Christmas is a time for everyone to come together. And those gatherings should absolutely include your beloved pets because they are family too.
A mom writes in asking for advice about her family’s dog. She says her family’s French Bulldog has become aggressive towards her and her 7-year-old to the point where she no longer wants the dog in the house. This mom, who is currently 35 weeks pregnant and worried about the dog with the new baby, has tried to voice her concerns to her husband, but he doesn’t seem to see the issue as a serious threat. In fact, he has a strong bond with the dog and ultimately “spends more time with [the dog] than with us or our daughter.” What should this mom do about her dog and her family?
A mom writes in asking for advice on how to help her 7-year-old daughter cope with the death of their family dog. This mom says her daughter has experienced an unfortunate amount of grief and loss in her life, and as a result, the family has always been honest about death. But the recent loss of their family dog, who had been her daughter’s “protector,” has become a great source of sadness. She says her daughter will randomly start bawling thinking about the dog. How can this mom help her young daughter process the grief?
A mom writes in asking for advice about how to deal with her mom and her mom’s dog. She says that her mom’s dog recently bit her four-year-old son on the face. He needed to have stitches. This dog has been aggressive before, but her parents insist on keeping the dog and “reintroducing” him to this mom’s son, who is now terrified of the pet. Would this mom be wrong to cut ties until a change is made? What should she do to confront this situation?
A mom writes in asking for advice about her ex with whom she shares a son. She says her ex reached out and asked her to watch their son, she said yes, but instead he reached out to the OP’s mom. The OP is estranged from her mother and doesn’t want her watching their son without supervision due to a history of drug abuse and other issues. Predictably, things did not go well, and her son ended up getting bitting by her mom’s dog. How can she lay down the law?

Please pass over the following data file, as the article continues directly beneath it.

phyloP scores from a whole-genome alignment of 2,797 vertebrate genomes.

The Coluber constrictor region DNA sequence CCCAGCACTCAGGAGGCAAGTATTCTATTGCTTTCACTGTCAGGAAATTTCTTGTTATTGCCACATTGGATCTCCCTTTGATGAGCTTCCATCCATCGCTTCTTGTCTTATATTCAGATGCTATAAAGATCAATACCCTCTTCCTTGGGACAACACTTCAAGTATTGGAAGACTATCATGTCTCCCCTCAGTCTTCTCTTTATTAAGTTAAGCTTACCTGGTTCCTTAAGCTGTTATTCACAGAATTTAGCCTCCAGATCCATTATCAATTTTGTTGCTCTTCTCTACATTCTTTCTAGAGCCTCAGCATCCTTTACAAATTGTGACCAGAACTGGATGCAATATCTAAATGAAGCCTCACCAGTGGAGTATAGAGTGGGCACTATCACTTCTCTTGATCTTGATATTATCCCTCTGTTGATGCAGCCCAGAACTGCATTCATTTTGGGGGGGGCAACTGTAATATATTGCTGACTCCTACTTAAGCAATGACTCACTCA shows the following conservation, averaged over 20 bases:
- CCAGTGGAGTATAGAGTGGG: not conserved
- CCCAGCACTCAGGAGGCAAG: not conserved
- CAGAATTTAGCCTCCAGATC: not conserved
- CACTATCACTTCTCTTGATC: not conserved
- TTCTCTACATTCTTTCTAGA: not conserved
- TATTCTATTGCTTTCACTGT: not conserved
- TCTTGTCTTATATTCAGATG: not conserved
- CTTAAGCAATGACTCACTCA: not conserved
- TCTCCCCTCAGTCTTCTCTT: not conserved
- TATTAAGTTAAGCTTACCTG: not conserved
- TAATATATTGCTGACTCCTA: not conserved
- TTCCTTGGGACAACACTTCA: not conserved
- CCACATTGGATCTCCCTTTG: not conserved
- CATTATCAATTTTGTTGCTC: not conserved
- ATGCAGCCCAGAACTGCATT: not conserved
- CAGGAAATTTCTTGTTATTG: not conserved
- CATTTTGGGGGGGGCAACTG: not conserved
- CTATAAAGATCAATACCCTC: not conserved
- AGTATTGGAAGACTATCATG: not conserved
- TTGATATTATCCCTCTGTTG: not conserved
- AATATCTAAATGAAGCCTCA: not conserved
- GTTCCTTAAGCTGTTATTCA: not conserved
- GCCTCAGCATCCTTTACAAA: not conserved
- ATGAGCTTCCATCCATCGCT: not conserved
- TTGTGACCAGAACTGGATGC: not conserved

Must Love Dogs ring a bell? Let’s just say if you are a proud pup parent, you may want to start including your best friend on your online dating profile and for reasons backed by science. Sort of. Thanks to a new survey of 2,000 Americans who have used a dating app in the past (1,000 of which were pet owners), over a third (39 percent) admitted to swiping right on a profile that featured someone’s dog as they wanted to meet the furball “more than they wanted to meet the person.” Conducted by OnePoll and commissioned by pet food brand “I and love and you,” the survey looked at the relationship between pets and modern-day dating in the world of apps, such as Hinge, Bumble, and Tinder. And of the 2,000 people surveyed, 63 percent said they truly believed having a cute doggo in their profile made their chance of success in online dating shoot upwards. RELATED: Jenelle Evans Got a New Dog as Rumors Swirl She Is Back Together with David Eason, Who Shot and Killed Her Last Dog In addition, 39 percent of participants revealed that they even borrowed a friend’s dog to use in their profile …
A woman writes in asking for advice on how to get through to her sister and her sister’s boyfriend after they made the decision to live in their van rather than get rid of their two dogs. According to the YOU MAY ALSO LIKE: This 8-Year-Old Boy Raised $50,000 for Homeless Veterans: ‘If They’re Heroes, Why Should They Be on the Street?’ A member of the community asks: “My sister, who recently found out she is pregnant but may be miscarrying—she won’t know for sure until the 2nd, will be homeless on the 3rd. My older sister said she would go half on the house with her and her boyfriend but only if they got rid of their two pitbull, boxer mixes. [The] dogs are not house trained and are very wild. They refuse to let them go. They are going to live in their van with their dogs, and it’s practically winter. Her boyfriend is an idiot. He paid 2,000 for the boxer, didn’t get any paperwork about the dog. [He] has had three different good-paying jobs and has managed to lose them all. [He] doesn’t talk about how much he gets paid, which is definitely $13 [an hour] + bills—water, …